While a lot more can be said in response to these objections, there are at least 3 important pieces of evidence to keep in mind, which helps establish the early testimony of the gospels and New Testament.

1. The Destruction of Jerusalem in 70 A.D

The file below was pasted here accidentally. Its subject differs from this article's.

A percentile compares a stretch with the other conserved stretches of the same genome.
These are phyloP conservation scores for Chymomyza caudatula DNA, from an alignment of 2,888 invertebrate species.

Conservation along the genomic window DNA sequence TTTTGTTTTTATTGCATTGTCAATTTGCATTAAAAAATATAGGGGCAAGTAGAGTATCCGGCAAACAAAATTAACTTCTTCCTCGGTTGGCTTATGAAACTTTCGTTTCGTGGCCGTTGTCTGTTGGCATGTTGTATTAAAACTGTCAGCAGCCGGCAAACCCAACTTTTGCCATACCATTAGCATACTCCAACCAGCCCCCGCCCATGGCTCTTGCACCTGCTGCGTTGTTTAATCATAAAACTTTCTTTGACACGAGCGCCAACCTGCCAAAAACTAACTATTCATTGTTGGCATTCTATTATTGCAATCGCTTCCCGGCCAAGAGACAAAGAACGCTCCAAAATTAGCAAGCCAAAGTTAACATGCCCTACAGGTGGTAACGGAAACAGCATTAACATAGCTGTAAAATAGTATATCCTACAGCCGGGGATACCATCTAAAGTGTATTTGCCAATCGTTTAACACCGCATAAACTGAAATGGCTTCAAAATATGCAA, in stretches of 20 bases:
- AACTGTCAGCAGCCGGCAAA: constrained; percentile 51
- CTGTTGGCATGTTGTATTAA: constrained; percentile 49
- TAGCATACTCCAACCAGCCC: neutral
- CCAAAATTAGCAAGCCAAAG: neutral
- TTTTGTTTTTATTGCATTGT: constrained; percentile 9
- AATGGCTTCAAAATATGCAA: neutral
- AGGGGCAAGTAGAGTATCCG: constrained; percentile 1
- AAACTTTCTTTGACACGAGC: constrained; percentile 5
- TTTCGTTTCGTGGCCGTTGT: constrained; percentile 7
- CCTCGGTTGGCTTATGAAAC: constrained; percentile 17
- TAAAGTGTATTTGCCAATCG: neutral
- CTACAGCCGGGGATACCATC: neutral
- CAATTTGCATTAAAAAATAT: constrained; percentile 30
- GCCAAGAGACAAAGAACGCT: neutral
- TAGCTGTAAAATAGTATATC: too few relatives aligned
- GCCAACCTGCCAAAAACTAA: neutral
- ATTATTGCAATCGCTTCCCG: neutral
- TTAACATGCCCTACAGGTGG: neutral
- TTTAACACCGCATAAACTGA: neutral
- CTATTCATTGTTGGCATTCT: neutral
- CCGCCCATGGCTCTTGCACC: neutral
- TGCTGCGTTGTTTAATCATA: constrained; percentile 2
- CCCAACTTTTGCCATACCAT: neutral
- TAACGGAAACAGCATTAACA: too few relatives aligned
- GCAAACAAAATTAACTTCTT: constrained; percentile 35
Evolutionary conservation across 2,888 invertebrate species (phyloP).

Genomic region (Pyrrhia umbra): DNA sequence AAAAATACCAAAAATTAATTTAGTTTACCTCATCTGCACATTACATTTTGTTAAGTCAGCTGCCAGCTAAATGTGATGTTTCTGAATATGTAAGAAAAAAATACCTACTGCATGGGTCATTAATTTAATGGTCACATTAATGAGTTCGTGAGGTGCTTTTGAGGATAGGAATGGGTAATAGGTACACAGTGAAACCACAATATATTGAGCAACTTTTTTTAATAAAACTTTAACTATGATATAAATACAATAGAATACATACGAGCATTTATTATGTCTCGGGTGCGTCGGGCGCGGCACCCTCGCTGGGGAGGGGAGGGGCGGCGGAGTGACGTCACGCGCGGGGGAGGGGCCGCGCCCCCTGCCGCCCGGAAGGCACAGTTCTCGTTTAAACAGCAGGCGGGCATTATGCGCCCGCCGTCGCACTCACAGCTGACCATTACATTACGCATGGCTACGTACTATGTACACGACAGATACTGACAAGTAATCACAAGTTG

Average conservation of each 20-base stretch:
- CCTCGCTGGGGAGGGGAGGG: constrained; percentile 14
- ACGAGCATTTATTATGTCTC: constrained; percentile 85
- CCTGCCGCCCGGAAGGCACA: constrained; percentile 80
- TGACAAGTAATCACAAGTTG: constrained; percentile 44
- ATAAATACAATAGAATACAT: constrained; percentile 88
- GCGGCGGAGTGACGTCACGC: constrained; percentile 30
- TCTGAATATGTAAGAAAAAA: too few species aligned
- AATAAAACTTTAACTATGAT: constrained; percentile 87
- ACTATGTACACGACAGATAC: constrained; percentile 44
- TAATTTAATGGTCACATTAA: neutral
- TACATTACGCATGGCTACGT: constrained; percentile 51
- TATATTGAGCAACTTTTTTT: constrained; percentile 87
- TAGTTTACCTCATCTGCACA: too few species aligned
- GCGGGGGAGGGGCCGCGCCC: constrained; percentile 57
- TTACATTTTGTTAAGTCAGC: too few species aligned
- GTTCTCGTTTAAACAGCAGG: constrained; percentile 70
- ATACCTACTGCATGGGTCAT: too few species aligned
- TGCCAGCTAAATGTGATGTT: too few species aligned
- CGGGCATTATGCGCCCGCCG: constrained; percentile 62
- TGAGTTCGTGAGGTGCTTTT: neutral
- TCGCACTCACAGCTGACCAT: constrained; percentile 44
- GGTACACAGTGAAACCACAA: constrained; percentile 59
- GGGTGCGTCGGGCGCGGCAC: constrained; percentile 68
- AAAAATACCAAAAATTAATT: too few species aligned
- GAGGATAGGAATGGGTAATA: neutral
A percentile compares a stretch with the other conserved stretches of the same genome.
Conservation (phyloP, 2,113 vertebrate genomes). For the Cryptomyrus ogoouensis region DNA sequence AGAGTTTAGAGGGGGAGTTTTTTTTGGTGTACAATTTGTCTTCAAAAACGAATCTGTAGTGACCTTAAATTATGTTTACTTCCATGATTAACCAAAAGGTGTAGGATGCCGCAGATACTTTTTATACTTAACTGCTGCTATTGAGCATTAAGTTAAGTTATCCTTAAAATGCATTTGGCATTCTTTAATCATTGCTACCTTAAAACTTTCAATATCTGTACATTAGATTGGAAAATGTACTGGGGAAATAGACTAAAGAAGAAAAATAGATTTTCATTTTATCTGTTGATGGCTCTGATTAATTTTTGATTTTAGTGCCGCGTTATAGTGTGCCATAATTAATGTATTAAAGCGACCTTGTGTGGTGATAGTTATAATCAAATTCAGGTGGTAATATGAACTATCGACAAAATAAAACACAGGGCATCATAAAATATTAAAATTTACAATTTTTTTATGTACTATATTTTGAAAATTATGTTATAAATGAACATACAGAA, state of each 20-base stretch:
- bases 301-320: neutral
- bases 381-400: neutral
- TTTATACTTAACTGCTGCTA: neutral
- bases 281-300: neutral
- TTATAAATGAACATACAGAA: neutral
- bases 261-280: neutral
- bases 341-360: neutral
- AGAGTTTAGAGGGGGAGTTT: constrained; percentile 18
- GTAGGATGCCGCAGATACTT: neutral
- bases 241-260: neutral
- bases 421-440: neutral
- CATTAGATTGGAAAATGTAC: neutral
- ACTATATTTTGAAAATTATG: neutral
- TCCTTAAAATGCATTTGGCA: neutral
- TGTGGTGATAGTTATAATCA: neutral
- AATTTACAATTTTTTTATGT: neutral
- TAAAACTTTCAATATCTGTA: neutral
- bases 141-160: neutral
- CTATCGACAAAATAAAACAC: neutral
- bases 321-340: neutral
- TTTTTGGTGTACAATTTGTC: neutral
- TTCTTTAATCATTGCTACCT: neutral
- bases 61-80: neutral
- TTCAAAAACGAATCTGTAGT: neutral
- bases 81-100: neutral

It’s a historical fact that the Jewish capital of Jerusalem was destroyed by the Romans in 70 A.D. The event has come to be known as ‘The Siege of Jerusalem’. It was the decisive battle in the First Jewish-Roman War. The Roman army captured Jerusalem - which had been controlled by Jewish rebel factions since 66 A.D. - before destroying the city, along with its temple. It’s an understatement to say this event was extremely significant and devastating for the Jewish people. Interestingly, for our purposes, there is not a single record of this important event in any of the four gospels, the book of Acts, nor any other writing of the New Testament. Not even close. What’s more, in Matthew 24 Jesus predicted such an event. Recording the fulfillment of this prediction would’ve benefited the early-Christian movement, but still no mention of it. What do we make of this? It appears most reasonable to believe that the New Testament must have been written prior to 70 A.D, before this cataclysmic event. On this point, Christian apologist Frank Turek provides a helpful example. Imagine you’re reading a book, you don’t know when it was written, but it’s about the history of New York City. Imagine you get to the end of the book and then realise there’s been absolutely no mention of the devastating events that occurred on the 11th of September 2001. When would you assume the book was written? Before 9/11 of course. While many theories can be offered to explain why the destruction of Jerusalem is not mentioned in the New Testament, it appears most reasonable to hold that it wasn’t mentioned because it hadn’t yet occurred at the time the New Testament was written. This is one compelling piece of evidence for the early testimony of the gospels and New Testament.